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Samantha

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“I rescued Samantha and was told she was a German Shepard/Husky mix. People who come across her are either struck by her beauty and her resemblance to a wolf. Although she looks like a wolf, her tendencies and characteristics show the complete opposite. She the most gentle, kind, playful, sweet & loving dog on this earth.”

From

Carpinteria, California, USA

This dog has been viewed and been given 4 wags

Genetic Breed Result

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DNA Breed Origins

Breed colors:
Gray Wolf
German Shepherd Dog
Alaskan Malamute
Siberian Husky
Samoyed

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Traits

Explore the genetics behind your dog’s appearance and size.

Base Coat Color

Base Coat Color

Coat Color Modifiers

Coat Color Modifiers

Other Coat Traits

Other Coat Traits

Other Body Features

Other Body Features

Body Size

Body Size

Performance

Performance

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Through Samantha’s mitochondrial DNA we can trace her mother’s ancestry back to where dogs and people first became friends. This map helps you visualize the routes that her ancestors took to your home. Their story is described below the map.

Haplogroup

E

Haplotype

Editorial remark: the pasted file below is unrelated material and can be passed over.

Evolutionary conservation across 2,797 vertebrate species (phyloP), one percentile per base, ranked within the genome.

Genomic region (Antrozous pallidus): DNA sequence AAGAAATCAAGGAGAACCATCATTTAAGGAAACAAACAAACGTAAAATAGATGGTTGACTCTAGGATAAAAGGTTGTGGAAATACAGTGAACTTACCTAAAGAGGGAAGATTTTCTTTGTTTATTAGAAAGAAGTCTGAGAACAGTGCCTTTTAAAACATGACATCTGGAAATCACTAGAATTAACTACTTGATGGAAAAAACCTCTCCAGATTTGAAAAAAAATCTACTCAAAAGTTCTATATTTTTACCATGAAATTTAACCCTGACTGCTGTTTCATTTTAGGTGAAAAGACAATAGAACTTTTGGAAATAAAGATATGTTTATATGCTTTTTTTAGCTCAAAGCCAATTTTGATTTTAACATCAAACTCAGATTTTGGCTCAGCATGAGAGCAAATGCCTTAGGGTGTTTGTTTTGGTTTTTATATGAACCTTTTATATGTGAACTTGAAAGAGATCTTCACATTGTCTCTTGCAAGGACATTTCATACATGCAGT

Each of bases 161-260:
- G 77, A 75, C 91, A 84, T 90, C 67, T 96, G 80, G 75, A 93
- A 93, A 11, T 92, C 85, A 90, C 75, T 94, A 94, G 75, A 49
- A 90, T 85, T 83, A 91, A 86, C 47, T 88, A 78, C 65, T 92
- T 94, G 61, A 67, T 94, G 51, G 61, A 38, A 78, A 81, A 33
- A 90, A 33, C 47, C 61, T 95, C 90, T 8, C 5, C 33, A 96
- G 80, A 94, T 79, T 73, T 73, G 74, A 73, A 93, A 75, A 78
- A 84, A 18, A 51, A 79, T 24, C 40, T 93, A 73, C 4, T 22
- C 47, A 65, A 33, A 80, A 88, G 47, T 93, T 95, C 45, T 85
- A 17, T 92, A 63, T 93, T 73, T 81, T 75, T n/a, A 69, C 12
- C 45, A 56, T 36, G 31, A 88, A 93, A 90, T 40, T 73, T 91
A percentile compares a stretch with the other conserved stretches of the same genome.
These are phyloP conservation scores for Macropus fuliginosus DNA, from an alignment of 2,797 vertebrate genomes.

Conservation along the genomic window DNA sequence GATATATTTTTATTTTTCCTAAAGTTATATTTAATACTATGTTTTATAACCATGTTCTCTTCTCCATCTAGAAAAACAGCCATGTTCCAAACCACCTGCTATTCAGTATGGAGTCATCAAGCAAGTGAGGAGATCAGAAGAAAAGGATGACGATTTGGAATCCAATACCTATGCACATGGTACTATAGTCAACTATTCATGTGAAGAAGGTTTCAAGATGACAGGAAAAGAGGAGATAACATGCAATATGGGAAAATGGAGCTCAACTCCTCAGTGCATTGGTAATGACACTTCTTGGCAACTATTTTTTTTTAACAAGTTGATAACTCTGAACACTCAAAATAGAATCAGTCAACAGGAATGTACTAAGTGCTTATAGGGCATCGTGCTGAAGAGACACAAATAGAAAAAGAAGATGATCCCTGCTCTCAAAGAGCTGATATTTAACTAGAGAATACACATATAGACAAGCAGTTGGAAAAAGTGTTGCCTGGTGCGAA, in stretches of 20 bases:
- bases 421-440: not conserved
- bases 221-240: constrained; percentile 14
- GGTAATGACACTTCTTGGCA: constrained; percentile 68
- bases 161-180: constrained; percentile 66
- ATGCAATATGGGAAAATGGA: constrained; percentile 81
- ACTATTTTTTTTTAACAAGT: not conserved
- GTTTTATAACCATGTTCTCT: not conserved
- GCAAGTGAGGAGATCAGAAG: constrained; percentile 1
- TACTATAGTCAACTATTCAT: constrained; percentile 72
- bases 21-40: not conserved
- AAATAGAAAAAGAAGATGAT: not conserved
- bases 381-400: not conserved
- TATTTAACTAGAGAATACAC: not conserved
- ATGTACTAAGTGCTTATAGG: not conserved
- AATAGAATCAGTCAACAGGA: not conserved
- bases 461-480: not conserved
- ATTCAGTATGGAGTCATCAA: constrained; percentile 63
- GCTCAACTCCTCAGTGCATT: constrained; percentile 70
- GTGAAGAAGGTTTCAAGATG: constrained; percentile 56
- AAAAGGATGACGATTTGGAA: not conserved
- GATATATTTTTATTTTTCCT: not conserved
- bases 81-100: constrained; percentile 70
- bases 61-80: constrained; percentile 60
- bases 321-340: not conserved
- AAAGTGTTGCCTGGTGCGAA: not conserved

E41

Map

E

Samantha’s Haplogroup

Haplogroup E is a very rare maternal line, present primarily in Northern breed dogs and dogs with some level of recent gray wolf ancestry.

E41

Samantha’s Haplotype

The E haplogroup in general is not common. It has been found in dogs with some level of background mixing with its wolf-like ancestors.

Some other Embark dogs with this haplotype:

An example of an Akita.

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The Paternal Haplotype reveals a dog’s deep ancestral lineage, stretching back thousands of years to the original domestication of dogs.

Are you looking for information on the breeds that Samantha inherited from her mom and dad? Check out her breed breakdown.

Paternal Haplotype is determined by looking at a dog’s Y-chromosome—but not all dogs have Y-chromosomes!

Why can’t we show Paternal Haplotype results for female dogs?

All dogs have two sex chromosomes. Female dogs have two X-chromosomes (XX) and male dogs have one X-chromosome and one Y-chromosome (XY). When having offspring, female (XX) dogs always pass an X-chromosome to their puppy. Male (XY) dogs can pass either an X or a Y-chromosome—if the puppy receives an X-chromosome from its father then it will be a female (XX) puppy and if it receives a Y-chromosome then it will be a male (XY) puppy. As you can see, Y-chromosomes are passed down from a male dog only to its male offspring.

Since Samantha is a female (XX) dog, she has no Y-chromosome for us to analyze and determine a paternal haplotype.

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